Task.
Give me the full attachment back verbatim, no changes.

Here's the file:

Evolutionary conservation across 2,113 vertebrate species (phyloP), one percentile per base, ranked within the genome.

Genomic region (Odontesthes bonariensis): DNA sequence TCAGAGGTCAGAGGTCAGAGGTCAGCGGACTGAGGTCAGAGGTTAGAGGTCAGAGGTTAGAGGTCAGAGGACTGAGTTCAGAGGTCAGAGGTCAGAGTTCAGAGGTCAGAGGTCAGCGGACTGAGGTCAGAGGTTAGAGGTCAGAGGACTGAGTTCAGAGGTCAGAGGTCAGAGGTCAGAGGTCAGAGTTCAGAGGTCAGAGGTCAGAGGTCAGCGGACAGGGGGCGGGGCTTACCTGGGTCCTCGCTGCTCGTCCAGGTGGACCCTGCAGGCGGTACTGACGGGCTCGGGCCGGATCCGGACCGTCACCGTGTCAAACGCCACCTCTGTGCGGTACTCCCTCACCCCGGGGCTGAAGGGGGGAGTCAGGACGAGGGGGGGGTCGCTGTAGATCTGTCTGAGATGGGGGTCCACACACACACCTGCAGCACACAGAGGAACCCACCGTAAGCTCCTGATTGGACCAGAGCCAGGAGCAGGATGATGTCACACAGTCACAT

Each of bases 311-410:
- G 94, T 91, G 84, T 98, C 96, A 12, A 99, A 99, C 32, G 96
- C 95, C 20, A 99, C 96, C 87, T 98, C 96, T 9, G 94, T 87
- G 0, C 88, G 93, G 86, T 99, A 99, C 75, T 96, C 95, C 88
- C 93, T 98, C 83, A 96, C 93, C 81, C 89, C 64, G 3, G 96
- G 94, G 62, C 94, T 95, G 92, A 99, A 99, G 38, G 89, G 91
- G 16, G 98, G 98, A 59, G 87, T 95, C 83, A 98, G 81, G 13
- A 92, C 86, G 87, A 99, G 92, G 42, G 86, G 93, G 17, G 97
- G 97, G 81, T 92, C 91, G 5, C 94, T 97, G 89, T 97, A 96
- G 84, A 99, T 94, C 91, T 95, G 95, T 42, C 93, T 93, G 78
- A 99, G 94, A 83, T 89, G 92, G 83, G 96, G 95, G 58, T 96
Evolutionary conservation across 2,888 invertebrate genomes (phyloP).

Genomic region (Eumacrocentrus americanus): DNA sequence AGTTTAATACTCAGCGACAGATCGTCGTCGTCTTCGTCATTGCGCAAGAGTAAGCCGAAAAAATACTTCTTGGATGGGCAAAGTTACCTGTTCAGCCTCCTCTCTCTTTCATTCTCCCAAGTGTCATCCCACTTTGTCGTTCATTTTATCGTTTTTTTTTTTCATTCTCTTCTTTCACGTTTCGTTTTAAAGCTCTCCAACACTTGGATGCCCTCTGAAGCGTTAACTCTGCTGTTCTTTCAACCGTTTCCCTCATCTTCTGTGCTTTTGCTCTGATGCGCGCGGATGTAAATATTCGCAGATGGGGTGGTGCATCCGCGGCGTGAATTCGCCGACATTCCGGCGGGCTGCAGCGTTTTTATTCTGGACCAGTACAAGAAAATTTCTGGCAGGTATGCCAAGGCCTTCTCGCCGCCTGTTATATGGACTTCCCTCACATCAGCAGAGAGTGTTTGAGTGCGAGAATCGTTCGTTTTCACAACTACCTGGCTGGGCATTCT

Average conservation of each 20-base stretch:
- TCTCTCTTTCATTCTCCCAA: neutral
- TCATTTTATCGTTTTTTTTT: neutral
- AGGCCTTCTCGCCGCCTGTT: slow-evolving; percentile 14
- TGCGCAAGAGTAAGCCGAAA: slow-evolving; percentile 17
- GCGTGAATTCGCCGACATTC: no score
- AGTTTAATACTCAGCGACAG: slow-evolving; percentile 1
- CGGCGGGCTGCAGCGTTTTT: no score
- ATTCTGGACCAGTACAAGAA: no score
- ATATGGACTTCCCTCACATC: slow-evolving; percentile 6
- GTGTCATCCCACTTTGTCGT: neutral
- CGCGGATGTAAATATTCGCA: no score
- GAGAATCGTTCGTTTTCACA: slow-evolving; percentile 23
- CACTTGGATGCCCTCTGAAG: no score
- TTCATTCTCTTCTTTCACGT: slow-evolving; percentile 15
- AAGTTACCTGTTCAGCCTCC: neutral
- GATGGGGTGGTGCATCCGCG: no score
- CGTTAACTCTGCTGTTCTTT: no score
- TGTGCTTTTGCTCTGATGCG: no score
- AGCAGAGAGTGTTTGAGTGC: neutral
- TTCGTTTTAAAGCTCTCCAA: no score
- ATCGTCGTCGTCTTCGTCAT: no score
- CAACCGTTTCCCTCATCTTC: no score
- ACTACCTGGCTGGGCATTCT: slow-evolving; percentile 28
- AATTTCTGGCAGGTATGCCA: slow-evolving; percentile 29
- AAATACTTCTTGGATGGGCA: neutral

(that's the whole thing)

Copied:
Evolutionary conservation across 2,113 vertebrate species (phyloP), one percentile per base, ranked within the genome.

Genomic region (Odontesthes bonariensis): DNA sequence TCAGAGGTCAGAGGTCAGAGGTCAGCGGACTGAGGTCAGAGGTTAGAGGTCAGAGGTTAGAGGTCAGAGGACTGAGTTCAGAGGTCAGAGGTCAGAGTTCAGAGGTCAGAGGTCAGCGGACTGAGGTCAGAGGTTAGAGGTCAGAGGACTGAGTTCAGAGGTCAGAGGTCAGAGGTCAGAGGTCAGAGTTCAGAGGTCAGAGGTCAGAGGTCAGCGGACAGGGGGCGGGGCTTACCTGGGTCCTCGCTGCTCGTCCAGGTGGACCCTGCAGGCGGTACTGACGGGCTCGGGCCGGATCCGGACCGTCACCGTGTCAAACGCCACCTCTGTGCGGTACTCCCTCACCCCGGGGCTGAAGGGGGGAGTCAGGACGAGGGGGGGGTCGCTGTAGATCTGTCTGAGATGGGGGTCCACACACACACCTGCAGCACACAGAGGAACCCACCGTAAGCTCCTGATTGGACCAGAGCCAGGAGCAGGATGATGTCACACAGTCACAT

Each of bases 311-410:
- G 94, T 91, G 84, T 98, C 96, A 12, A 99, A 99, C 32, G 96
- C 95, C 20, A 99, C 96, C 87, T 98, C 96, T 9, G 94, T 87
- G 0, C 88, G 93, G 86, T 99, A 99, C 75, T 96, C 95, C 88
- C 93, T 98, C 83, A 96, C 93, C 81, C 89, C 64, G 3, G 96
- G 94, G 62, C 94, T 95, G 92, A 99, A 99, G 38, G 89, G 91
- G 16, G 98, G 98, A 59, G 87, T 95, C 83, A 98, G 81, G 13
- A 92, C 86, G 87, A 99, G 92, G 42, G 86, G 93, G 17, G 97
- G 97, G 81, T 92, C 91, G 5, C 94, T 97, G 89, T 97, A 96
- G 84, A 99, T 94, C 91, T 95, G 95, T 42, C 93, T 93, G 78
- A 99, G 94, A 83, T 89, G 92, G 83, G 96, G 95, G 58, T 96
Evolutionary conservation across 2,888 invertebrate genomes (phyloP).

Genomic region (Eumacrocentrus americanus): DNA sequence AGTTTAATACTCAGCGACAGATCGTCGTCGTCTTCGTCATTGCGCAAGAGTAAGCCGAAAAAATACTTCTTGGATGGGCAAAGTTACCTGTTCAGCCTCCTCTCTCTTTCATTCTCCCAAGTGTCATCCCACTTTGTCGTTCATTTTATCGTTTTTTTTTTTCATTCTCTTCTTTCACGTTTCGTTTTAAAGCTCTCCAACACTTGGATGCCCTCTGAAGCGTTAACTCTGCTGTTCTTTCAACCGTTTCCCTCATCTTCTGTGCTTTTGCTCTGATGCGCGCGGATGTAAATATTCGCAGATGGGGTGGTGCATCCGCGGCGTGAATTCGCCGACATTCCGGCGGGCTGCAGCGTTTTTATTCTGGACCAGTACAAGAAAATTTCTGGCAGGTATGCCAAGGCCTTCTCGCCGCCTGTTATATGGACTTCCCTCACATCAGCAGAGAGTGTTTGAGTGCGAGAATCGTTCGTTTTCACAACTACCTGGCTGGGCATTCT

Average conservation of each 20-base stretch:
- TCTCTCTTTCATTCTCCCAA: neutral
- TCATTTTATCGTTTTTTTTT: neutral
- AGGCCTTCTCGCCGCCTGTT: slow-evolving; percentile 14
- TGCGCAAGAGTAAGCCGAAA: slow-evolving; percentile 17
- GCGTGAATTCGCCGACATTC: no score
- AGTTTAATACTCAGCGACAG: slow-evolving; percentile 1
- CGGCGGGCTGCAGCGTTTTT: no score
- ATTCTGGACCAGTACAAGAA: no score
- ATATGGACTTCCCTCACATC: slow-evolving; percentile 6
- GTGTCATCCCACTTTGTCGT: neutral
- CGCGGATGTAAATATTCGCA: no score
- GAGAATCGTTCGTTTTCACA: slow-evolving; percentile 23
- CACTTGGATGCCCTCTGAAG: no score
- TTCATTCTCTTCTTTCACGT: slow-evolving; percentile 15
- AAGTTACCTGTTCAGCCTCC: neutral
- GATGGGGTGGTGCATCCGCG: no score
- CGTTAACTCTGCTGTTCTTT: no score
- TGTGCTTTTGCTCTGATGCG: no score
- AGCAGAGAGTGTTTGAGTGC: neutral
- TTCGTTTTAAAGCTCTCCAA: no score
- ATCGTCGTCGTCTTCGTCAT: no score
- CAACCGTTTCCCTCATCTTC: no score
- ACTACCTGGCTGGGCATTCT: slow-evolving; percentile 28
- AATTTCTGGCAGGTATGCCA: slow-evolving; percentile 29
- AAATACTTCTTGGATGGGCA: neutral